By layering fields of primary color with glass microspheres, Corse has explained that she is able to avoid “just painting a picture of color” and instead “make color be the light.” The physical presence of color as light points to the importance of physics in the artist’s work. In the late 1960s, she began experimenting with lightboxes that utilized high-frequency Tesla coils to wirelessly power argon-filled bulbs. In order to obtain the necessary materials, Corse was required to take a class in physics at the University of Southern California. While studying quantum mechanics—in particular Heisenberg’s famous uncertainty principle—she realized there could be no such thing as a neutral viewing position. Abandoning any pretense of “objective truth,” this revelation led her to understand painting as a tool for examining the way we perceive the world. Her color field paintings draw our awareness to the act of perception by suggesting that light and color are really two words for the same phenomenon: particles of energy hurtling through space, differentiated only by the frequency of their vibrations.

The inner and outer spaces that make up Corse’s exhibition at Pace lead viewers in a spiral choreography through and across the vibrating visual fields of her paintings, enlivening their performative and participatory quality. Installed in the ambulatory spaces surrounding the interior pavilion, these works flash in and out of visibility, responding to the movement of our bodies. Seen from up close, the paintings suggest an infinite expanse, recalling the intimate immensity of the pictorial sublime while echoing the serial impulse that cuts through the artist’s entire body of work.

Mary Corse (b. 1945, Berkeley, California) has pursued a sustained investigation of abstraction, materiality, and perception through subtly gestural and precisely geometric paintings made over a fifty-year career. Although closely associated with Los Angeles, Corse was first inspired by her childhood love of New York School figures such as Josef Albers, Hans Hofmann, and Willem de Kooning. While studying at the Chouinard Art Institute in the late 1960s, she began experimenting with unconventional media and supports, producing shaped canvases, works with plexiglass, and illuminated boxes. Between 1966 and 1968, her interest in the relationship between light and perception led to her experiments with argon lightboxes powered by Tesla coils. Her work developed in parallel but at a remove from artists associated with the Light and Space movement in Los Angeles, to which she has often been compared. Unlike those artists, Corse’s experiments with electric light ultimately led her back to including visible brushstrokes in her paintings, a subjective gesture she had previously removed. During the 1970s and ‘80s, when she was represented by the legendary dealer Richard Bellamy, Corse traveled often between California and the East Coast. While she continued to maintain a measured distance from the art world, these experiences inflected her perspective on painting, and her work was included in a number of seminal New York exhibitions during those decades. In the 1990s, Corse reintroduced primary colors into her paintings based on her understanding of color as constitutive of white light.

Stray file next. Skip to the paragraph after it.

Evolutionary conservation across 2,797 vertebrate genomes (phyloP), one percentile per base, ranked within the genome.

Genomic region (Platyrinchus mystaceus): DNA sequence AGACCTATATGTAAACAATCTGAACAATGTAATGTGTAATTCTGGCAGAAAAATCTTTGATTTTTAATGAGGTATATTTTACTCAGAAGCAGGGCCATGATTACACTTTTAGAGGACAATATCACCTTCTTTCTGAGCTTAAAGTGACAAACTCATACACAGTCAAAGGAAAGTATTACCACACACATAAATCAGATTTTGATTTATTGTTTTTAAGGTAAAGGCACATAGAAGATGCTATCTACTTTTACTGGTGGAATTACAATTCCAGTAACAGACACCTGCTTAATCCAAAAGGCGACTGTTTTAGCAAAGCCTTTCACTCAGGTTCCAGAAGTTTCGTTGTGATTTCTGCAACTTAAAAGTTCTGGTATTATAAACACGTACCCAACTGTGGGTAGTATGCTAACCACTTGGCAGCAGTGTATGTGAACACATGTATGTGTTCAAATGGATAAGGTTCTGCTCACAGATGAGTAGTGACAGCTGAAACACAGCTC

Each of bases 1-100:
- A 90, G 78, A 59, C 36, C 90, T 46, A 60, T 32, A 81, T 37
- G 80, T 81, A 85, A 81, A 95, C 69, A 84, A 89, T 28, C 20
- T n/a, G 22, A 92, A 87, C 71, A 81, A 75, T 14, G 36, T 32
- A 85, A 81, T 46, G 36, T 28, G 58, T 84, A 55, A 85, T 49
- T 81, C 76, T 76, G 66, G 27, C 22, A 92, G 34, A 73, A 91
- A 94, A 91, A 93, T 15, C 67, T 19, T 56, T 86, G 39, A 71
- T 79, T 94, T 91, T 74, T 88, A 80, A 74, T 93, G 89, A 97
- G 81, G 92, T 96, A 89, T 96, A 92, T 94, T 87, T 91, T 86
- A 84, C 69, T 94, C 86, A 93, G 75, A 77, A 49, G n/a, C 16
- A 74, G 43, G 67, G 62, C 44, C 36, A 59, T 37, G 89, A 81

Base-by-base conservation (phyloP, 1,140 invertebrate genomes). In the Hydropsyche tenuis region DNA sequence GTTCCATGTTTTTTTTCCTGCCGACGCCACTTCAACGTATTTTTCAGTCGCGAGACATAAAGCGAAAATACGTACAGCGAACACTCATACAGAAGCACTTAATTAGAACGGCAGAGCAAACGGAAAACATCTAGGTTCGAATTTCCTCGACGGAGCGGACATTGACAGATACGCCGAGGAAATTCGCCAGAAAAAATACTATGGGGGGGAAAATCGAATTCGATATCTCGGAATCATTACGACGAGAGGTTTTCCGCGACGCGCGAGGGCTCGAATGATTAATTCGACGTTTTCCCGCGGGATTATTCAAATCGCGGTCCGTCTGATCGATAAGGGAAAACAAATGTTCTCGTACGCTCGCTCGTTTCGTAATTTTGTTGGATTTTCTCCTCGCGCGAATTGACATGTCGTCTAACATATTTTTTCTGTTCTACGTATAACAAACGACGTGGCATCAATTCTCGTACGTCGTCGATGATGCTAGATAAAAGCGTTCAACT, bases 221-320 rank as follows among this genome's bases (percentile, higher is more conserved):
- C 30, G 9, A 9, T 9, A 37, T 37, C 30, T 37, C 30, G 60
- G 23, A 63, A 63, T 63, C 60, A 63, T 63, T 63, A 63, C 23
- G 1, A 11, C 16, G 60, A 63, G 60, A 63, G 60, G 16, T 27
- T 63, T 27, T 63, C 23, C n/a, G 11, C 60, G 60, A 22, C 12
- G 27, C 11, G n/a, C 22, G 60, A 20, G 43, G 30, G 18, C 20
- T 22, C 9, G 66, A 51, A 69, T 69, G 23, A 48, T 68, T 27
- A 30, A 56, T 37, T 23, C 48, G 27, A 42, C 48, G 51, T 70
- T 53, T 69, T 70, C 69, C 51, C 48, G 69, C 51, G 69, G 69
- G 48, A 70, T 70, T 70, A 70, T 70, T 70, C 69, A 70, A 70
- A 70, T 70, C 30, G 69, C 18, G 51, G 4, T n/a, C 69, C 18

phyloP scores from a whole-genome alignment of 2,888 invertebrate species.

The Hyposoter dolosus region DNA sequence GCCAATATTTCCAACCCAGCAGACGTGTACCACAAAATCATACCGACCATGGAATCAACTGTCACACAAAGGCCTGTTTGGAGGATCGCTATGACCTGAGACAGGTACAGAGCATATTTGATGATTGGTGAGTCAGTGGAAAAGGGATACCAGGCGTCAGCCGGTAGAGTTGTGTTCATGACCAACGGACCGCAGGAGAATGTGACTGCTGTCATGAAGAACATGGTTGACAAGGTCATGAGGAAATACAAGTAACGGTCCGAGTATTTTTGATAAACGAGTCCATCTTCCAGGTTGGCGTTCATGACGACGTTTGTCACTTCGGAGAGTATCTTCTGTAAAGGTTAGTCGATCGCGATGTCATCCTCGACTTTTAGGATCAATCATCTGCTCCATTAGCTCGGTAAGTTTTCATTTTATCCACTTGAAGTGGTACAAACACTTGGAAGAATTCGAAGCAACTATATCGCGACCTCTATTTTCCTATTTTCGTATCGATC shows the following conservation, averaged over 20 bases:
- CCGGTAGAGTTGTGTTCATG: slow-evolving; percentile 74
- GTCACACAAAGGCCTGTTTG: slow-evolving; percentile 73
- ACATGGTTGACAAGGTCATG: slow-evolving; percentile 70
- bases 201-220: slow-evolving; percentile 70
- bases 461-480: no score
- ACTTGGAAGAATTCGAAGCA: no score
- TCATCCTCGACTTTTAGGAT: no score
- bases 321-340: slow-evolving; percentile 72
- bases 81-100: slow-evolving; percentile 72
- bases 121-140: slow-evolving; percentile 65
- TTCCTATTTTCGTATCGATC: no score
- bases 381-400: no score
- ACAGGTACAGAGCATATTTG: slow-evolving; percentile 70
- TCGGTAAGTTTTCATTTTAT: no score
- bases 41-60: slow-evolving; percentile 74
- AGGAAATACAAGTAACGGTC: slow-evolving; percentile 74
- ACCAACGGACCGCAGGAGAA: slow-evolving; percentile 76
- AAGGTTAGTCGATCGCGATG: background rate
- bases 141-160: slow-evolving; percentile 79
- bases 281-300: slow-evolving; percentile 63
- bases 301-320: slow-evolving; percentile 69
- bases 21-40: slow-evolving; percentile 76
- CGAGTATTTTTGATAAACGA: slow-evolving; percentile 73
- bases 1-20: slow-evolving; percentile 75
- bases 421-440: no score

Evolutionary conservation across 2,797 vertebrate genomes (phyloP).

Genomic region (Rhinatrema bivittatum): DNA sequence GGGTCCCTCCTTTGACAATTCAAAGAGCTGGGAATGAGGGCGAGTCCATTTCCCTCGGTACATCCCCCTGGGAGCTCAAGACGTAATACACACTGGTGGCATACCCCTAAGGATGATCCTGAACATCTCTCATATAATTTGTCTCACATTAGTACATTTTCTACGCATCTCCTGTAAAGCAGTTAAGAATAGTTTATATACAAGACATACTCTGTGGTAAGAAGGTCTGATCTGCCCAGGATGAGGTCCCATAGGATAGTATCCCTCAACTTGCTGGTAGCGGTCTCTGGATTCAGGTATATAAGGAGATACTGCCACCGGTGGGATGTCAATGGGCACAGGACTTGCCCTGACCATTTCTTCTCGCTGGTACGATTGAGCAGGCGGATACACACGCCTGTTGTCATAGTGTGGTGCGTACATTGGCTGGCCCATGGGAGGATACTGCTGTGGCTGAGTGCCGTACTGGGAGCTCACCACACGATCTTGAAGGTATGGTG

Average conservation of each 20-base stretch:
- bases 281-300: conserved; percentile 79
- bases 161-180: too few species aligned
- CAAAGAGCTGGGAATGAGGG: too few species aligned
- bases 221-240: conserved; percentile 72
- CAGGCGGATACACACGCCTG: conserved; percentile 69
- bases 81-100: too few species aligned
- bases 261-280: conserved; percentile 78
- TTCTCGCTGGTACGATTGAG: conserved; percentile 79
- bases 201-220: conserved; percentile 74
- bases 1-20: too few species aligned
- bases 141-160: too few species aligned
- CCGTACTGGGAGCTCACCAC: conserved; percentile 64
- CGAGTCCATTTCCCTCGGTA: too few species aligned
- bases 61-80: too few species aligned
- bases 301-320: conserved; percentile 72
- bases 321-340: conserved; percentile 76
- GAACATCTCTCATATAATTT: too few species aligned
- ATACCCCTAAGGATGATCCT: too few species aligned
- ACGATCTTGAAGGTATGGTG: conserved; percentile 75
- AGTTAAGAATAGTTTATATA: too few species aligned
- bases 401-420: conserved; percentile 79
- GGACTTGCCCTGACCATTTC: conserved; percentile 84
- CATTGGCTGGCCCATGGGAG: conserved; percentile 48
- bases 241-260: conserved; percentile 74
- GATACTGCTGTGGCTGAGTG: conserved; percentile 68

Corse’s work is currently the subject of a three-year-long installation of pieces from Dia’s permanent collection at Dia:Beacon, Beacon, New York, as well as a comprehensive survey exhibition of her six-decade career at Los Angeles County Museum of Art, following a 2018 presentation at the Whitney Museum of American Art, New York. Her work has been included in notable group exhibitions, including Pacific Standard Time: Crosscurrents in L.A. Painting and Sculpture, 1950–1970 at the J. Paul Getty Museum, Los Angeles, which traveled to the MartinGropius-Bau, Berlin; Phenomenal: California Light and Space at the Museum of Contemporary Art, San Diego; and Venice in Venice, an official collateral exhibition of the 54th Venice Biennale.

Corse’s works reside in the permanent collections of the Dia Art Foundation, New York; J. Paul Getty Museum, Los Angeles; Solomon R. Guggenheim Museum, New York; Los Angeles County Museum of Art; Menil Collection, Houston; Museum of Contemporary Art, Los Angeles; and Whitney Museum of American Art, New York, among many others. She is a past recipient of the Guggenheim’s Theodoron Award, a National Endowment for the Arts Fellowship, and the Cartier Foundation Award. She lives and works in Los Angeles.